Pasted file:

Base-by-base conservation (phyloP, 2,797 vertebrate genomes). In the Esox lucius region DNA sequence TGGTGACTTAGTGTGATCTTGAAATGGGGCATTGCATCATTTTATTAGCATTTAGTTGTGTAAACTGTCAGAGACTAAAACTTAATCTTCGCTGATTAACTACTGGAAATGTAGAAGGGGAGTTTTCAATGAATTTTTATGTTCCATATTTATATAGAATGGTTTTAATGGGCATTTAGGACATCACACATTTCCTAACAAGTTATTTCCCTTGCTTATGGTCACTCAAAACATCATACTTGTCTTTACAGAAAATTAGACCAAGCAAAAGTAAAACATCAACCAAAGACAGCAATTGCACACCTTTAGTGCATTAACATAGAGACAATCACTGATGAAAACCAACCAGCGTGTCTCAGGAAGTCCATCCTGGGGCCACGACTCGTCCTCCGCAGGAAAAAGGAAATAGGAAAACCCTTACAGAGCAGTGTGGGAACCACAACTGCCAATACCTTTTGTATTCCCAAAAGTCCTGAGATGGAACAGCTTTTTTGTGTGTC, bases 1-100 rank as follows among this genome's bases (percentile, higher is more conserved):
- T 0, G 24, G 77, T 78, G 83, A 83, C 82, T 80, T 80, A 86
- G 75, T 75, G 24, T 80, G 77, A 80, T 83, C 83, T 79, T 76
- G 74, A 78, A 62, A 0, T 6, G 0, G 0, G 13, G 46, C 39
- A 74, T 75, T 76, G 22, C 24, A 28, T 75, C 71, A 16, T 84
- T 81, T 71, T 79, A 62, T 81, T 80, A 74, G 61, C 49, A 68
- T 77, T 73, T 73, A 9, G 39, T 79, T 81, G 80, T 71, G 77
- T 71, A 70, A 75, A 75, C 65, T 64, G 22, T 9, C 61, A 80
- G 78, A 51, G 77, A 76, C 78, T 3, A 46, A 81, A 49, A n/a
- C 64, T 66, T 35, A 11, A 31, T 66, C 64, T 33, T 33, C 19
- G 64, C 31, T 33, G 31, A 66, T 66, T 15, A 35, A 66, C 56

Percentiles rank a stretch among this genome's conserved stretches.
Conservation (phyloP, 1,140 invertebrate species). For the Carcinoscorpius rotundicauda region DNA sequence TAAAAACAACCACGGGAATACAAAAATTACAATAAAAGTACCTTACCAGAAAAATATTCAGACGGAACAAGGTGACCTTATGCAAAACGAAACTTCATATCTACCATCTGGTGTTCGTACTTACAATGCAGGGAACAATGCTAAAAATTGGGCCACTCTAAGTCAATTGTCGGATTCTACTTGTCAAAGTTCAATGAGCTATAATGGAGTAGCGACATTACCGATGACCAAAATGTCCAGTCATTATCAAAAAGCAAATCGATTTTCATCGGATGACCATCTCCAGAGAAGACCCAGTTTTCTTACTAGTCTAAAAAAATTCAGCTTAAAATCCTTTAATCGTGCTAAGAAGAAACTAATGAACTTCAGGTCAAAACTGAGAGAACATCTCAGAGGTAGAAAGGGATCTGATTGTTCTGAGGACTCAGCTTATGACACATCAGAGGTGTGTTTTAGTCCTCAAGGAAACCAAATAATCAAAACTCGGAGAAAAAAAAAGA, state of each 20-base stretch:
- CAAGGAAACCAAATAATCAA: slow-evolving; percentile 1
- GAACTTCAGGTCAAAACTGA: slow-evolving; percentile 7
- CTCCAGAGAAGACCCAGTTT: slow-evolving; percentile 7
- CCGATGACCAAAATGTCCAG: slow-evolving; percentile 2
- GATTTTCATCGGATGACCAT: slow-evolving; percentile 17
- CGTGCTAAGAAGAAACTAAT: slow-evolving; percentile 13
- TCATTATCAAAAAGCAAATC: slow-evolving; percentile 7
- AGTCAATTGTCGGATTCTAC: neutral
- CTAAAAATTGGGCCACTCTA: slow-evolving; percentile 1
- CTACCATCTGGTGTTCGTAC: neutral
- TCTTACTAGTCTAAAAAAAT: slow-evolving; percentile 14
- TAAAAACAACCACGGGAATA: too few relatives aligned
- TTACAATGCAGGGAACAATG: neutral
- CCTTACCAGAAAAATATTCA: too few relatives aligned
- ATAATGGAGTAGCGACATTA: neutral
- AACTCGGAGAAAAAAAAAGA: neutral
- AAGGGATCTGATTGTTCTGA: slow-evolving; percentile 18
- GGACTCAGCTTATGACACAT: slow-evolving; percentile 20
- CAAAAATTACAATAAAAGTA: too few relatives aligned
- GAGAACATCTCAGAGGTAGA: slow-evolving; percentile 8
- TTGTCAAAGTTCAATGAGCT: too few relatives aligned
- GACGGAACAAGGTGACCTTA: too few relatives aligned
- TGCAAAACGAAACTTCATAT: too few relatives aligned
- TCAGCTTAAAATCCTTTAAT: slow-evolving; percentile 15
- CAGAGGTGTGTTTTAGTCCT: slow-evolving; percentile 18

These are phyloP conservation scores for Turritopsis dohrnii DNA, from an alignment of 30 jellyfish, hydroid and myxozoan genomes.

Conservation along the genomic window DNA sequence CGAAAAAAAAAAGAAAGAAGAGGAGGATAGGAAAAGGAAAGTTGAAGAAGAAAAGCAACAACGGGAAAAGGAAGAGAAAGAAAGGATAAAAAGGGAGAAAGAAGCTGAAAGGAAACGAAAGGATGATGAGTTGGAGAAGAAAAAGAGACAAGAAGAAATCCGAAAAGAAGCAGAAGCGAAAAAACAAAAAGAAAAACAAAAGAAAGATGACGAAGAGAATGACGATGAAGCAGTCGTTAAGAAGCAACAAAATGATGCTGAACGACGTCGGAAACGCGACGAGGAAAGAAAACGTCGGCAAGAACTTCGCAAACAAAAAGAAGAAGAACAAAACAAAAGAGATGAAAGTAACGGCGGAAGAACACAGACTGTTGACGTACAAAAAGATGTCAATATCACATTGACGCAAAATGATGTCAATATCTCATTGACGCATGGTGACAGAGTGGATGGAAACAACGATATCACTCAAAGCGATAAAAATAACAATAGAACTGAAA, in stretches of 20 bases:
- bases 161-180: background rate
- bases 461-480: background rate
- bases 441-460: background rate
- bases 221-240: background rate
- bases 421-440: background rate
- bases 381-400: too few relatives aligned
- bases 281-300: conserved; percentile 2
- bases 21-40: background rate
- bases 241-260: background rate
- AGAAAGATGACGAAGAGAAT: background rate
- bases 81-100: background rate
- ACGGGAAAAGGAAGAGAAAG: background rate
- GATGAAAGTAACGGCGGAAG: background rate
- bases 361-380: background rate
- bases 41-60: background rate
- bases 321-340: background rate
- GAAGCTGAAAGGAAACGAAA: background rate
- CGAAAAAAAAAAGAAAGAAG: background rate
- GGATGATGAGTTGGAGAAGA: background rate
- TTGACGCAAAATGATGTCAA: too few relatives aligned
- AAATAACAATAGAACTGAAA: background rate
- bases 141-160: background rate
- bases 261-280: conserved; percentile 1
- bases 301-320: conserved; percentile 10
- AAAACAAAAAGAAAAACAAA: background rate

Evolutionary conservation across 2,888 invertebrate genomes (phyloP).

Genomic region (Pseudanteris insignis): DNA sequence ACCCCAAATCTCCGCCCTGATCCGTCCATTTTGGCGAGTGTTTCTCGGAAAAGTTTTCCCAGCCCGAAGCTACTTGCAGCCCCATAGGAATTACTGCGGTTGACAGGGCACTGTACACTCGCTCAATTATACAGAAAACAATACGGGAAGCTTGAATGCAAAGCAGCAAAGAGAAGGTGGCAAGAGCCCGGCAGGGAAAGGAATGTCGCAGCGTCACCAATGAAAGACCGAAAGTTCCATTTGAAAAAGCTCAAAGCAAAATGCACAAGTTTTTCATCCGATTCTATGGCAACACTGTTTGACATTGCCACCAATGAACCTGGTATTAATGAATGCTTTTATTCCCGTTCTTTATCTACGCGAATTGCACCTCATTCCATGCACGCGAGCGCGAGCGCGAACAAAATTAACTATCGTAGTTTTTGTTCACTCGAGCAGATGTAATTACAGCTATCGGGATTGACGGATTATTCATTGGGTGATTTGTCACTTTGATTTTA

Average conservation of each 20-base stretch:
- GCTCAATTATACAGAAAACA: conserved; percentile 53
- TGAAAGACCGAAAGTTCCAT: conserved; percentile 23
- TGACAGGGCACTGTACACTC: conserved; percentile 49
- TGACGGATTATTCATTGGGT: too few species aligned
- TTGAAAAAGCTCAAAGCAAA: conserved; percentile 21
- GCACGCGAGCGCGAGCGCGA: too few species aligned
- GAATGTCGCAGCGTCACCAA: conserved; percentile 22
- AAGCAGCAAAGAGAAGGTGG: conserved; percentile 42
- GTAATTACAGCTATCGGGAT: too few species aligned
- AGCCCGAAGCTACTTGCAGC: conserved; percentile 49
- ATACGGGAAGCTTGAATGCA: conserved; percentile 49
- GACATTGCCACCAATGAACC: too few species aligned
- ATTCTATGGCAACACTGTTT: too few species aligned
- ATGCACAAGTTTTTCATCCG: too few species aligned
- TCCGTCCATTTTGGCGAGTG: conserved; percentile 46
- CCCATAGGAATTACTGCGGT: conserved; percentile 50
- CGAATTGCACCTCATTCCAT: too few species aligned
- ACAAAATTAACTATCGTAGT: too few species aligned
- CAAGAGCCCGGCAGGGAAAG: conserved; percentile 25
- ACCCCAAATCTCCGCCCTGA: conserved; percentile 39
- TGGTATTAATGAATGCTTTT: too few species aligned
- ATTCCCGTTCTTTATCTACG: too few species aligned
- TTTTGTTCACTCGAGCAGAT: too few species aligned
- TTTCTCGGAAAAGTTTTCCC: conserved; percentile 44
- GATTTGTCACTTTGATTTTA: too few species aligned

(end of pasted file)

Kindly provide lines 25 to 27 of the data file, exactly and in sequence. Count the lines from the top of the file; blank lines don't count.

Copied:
- TAAAAACAACCACGGGAATA: too few relatives aligned
- TTACAATGCAGGGAACAATG: neutral
- CCTTACCAGAAAAATATTCA: too few relatives aligned